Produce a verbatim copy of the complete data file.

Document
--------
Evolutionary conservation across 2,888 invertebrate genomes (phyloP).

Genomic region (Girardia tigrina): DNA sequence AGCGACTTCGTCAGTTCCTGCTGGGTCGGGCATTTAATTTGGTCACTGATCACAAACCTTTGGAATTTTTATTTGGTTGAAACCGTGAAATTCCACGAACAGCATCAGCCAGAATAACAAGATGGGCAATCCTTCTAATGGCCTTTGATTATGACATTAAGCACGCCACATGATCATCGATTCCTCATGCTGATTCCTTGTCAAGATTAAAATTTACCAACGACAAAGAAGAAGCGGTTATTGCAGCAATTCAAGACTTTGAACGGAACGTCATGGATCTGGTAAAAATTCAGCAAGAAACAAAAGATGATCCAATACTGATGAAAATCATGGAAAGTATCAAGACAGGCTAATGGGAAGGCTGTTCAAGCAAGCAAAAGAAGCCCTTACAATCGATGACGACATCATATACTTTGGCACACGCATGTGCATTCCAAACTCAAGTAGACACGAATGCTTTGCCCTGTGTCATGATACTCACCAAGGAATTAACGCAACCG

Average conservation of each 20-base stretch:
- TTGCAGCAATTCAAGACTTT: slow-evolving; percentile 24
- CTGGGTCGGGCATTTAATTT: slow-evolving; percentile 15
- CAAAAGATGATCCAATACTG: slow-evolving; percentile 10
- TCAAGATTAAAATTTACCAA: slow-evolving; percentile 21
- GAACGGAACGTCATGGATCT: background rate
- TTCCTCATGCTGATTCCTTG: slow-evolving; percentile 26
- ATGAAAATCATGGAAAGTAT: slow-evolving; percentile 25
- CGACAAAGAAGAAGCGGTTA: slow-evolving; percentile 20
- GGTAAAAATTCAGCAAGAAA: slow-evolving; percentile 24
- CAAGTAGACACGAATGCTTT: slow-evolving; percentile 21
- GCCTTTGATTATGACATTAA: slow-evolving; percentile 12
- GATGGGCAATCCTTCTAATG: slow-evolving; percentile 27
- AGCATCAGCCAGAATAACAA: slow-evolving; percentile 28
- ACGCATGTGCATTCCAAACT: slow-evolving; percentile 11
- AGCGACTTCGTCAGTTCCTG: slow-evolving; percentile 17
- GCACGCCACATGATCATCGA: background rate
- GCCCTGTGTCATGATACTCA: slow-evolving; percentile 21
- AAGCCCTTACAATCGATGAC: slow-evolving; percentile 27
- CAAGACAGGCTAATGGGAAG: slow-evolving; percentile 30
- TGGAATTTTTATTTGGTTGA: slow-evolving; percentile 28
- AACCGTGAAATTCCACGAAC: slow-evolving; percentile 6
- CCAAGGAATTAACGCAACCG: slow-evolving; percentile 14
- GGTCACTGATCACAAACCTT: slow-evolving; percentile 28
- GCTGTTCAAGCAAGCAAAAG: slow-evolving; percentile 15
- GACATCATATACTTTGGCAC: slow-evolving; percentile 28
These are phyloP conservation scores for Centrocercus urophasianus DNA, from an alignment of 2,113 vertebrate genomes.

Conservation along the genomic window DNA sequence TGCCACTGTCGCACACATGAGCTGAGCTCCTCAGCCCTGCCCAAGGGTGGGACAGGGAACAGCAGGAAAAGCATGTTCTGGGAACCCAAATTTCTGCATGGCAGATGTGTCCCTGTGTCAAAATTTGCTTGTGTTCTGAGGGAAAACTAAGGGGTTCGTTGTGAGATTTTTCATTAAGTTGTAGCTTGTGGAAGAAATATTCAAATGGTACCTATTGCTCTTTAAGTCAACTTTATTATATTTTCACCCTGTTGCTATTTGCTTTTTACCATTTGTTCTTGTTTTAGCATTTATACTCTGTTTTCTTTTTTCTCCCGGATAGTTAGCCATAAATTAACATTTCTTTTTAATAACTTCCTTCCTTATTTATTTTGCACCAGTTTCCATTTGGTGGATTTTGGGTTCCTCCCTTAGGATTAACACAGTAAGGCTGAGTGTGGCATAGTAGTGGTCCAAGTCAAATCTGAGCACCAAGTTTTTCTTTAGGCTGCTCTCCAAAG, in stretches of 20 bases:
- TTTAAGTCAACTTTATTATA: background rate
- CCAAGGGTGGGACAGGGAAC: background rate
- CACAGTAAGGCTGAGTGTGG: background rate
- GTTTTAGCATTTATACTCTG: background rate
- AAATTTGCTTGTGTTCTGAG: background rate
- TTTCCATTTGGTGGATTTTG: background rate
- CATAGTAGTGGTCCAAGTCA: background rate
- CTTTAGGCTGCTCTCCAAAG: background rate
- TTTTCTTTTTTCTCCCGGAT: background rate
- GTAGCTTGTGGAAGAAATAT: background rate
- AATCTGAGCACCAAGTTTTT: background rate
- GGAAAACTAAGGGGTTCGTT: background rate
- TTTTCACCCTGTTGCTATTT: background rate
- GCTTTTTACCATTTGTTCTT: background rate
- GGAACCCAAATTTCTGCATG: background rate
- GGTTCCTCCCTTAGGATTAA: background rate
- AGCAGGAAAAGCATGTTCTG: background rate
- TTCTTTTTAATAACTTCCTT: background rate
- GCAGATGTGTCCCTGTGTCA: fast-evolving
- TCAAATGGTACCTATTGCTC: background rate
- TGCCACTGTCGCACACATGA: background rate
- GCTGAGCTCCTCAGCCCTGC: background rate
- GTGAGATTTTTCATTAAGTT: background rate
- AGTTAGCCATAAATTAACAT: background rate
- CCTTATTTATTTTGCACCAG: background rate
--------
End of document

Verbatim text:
Evolutionary conservation across 2,888 invertebrate genomes (phyloP).

Genomic region (Girardia tigrina): DNA sequence AGCGACTTCGTCAGTTCCTGCTGGGTCGGGCATTTAATTTGGTCACTGATCACAAACCTTTGGAATTTTTATTTGGTTGAAACCGTGAAATTCCACGAACAGCATCAGCCAGAATAACAAGATGGGCAATCCTTCTAATGGCCTTTGATTATGACATTAAGCACGCCACATGATCATCGATTCCTCATGCTGATTCCTTGTCAAGATTAAAATTTACCAACGACAAAGAAGAAGCGGTTATTGCAGCAATTCAAGACTTTGAACGGAACGTCATGGATCTGGTAAAAATTCAGCAAGAAACAAAAGATGATCCAATACTGATGAAAATCATGGAAAGTATCAAGACAGGCTAATGGGAAGGCTGTTCAAGCAAGCAAAAGAAGCCCTTACAATCGATGACGACATCATATACTTTGGCACACGCATGTGCATTCCAAACTCAAGTAGACACGAATGCTTTGCCCTGTGTCATGATACTCACCAAGGAATTAACGCAACCG

Average conservation of each 20-base stretch:
- TTGCAGCAATTCAAGACTTT: slow-evolving; percentile 24
- CTGGGTCGGGCATTTAATTT: slow-evolving; percentile 15
- CAAAAGATGATCCAATACTG: slow-evolving; percentile 10
- TCAAGATTAAAATTTACCAA: slow-evolving; percentile 21
- GAACGGAACGTCATGGATCT: background rate
- TTCCTCATGCTGATTCCTTG: slow-evolving; percentile 26
- ATGAAAATCATGGAAAGTAT: slow-evolving; percentile 25
- CGACAAAGAAGAAGCGGTTA: slow-evolving; percentile 20
- GGTAAAAATTCAGCAAGAAA: slow-evolving; percentile 24
- CAAGTAGACACGAATGCTTT: slow-evolving; percentile 21
- GCCTTTGATTATGACATTAA: slow-evolving; percentile 12
- GATGGGCAATCCTTCTAATG: slow-evolving; percentile 27
- AGCATCAGCCAGAATAACAA: slow-evolving; percentile 28
- ACGCATGTGCATTCCAAACT: slow-evolving; percentile 11
- AGCGACTTCGTCAGTTCCTG: slow-evolving; percentile 17
- GCACGCCACATGATCATCGA: background rate
- GCCCTGTGTCATGATACTCA: slow-evolving; percentile 21
- AAGCCCTTACAATCGATGAC: slow-evolving; percentile 27
- CAAGACAGGCTAATGGGAAG: slow-evolving; percentile 30
- TGGAATTTTTATTTGGTTGA: slow-evolving; percentile 28
- AACCGTGAAATTCCACGAAC: slow-evolving; percentile 6
- CCAAGGAATTAACGCAACCG: slow-evolving; percentile 14
- GGTCACTGATCACAAACCTT: slow-evolving; percentile 28
- GCTGTTCAAGCAAGCAAAAG: slow-evolving; percentile 15
- GACATCATATACTTTGGCAC: slow-evolving; percentile 28
These are phyloP conservation scores for Centrocercus urophasianus DNA, from an alignment of 2,113 vertebrate genomes.

Conservation along the genomic window DNA sequence TGCCACTGTCGCACACATGAGCTGAGCTCCTCAGCCCTGCCCAAGGGTGGGACAGGGAACAGCAGGAAAAGCATGTTCTGGGAACCCAAATTTCTGCATGGCAGATGTGTCCCTGTGTCAAAATTTGCTTGTGTTCTGAGGGAAAACTAAGGGGTTCGTTGTGAGATTTTTCATTAAGTTGTAGCTTGTGGAAGAAATATTCAAATGGTACCTATTGCTCTTTAAGTCAACTTTATTATATTTTCACCCTGTTGCTATTTGCTTTTTACCATTTGTTCTTGTTTTAGCATTTATACTCTGTTTTCTTTTTTCTCCCGGATAGTTAGCCATAAATTAACATTTCTTTTTAATAACTTCCTTCCTTATTTATTTTGCACCAGTTTCCATTTGGTGGATTTTGGGTTCCTCCCTTAGGATTAACACAGTAAGGCTGAGTGTGGCATAGTAGTGGTCCAAGTCAAATCTGAGCACCAAGTTTTTCTTTAGGCTGCTCTCCAAAG, in stretches of 20 bases:
- TTTAAGTCAACTTTATTATA: background rate
- CCAAGGGTGGGACAGGGAAC: background rate
- CACAGTAAGGCTGAGTGTGG: background rate
- GTTTTAGCATTTATACTCTG: background rate
- AAATTTGCTTGTGTTCTGAG: background rate
- TTTCCATTTGGTGGATTTTG: background rate
- CATAGTAGTGGTCCAAGTCA: background rate
- CTTTAGGCTGCTCTCCAAAG: background rate
- TTTTCTTTTTTCTCCCGGAT: background rate
- GTAGCTTGTGGAAGAAATAT: background rate
- AATCTGAGCACCAAGTTTTT: background rate
- GGAAAACTAAGGGGTTCGTT: background rate
- TTTTCACCCTGTTGCTATTT: background rate
- GCTTTTTACCATTTGTTCTT: background rate
- GGAACCCAAATTTCTGCATG: background rate
- GGTTCCTCCCTTAGGATTAA: background rate
- AGCAGGAAAAGCATGTTCTG: background rate
- TTCTTTTTAATAACTTCCTT: background rate
- GCAGATGTGTCCCTGTGTCA: fast-evolving
- TCAAATGGTACCTATTGCTC: background rate
- TGCCACTGTCGCACACATGA: background rate
- GCTGAGCTCCTCAGCCCTGC: background rate
- GTGAGATTTTTCATTAAGTT: background rate
- AGTTAGCCATAAATTAACAT: background rate
- CCTTATTTATTTTGCACCAG: background rate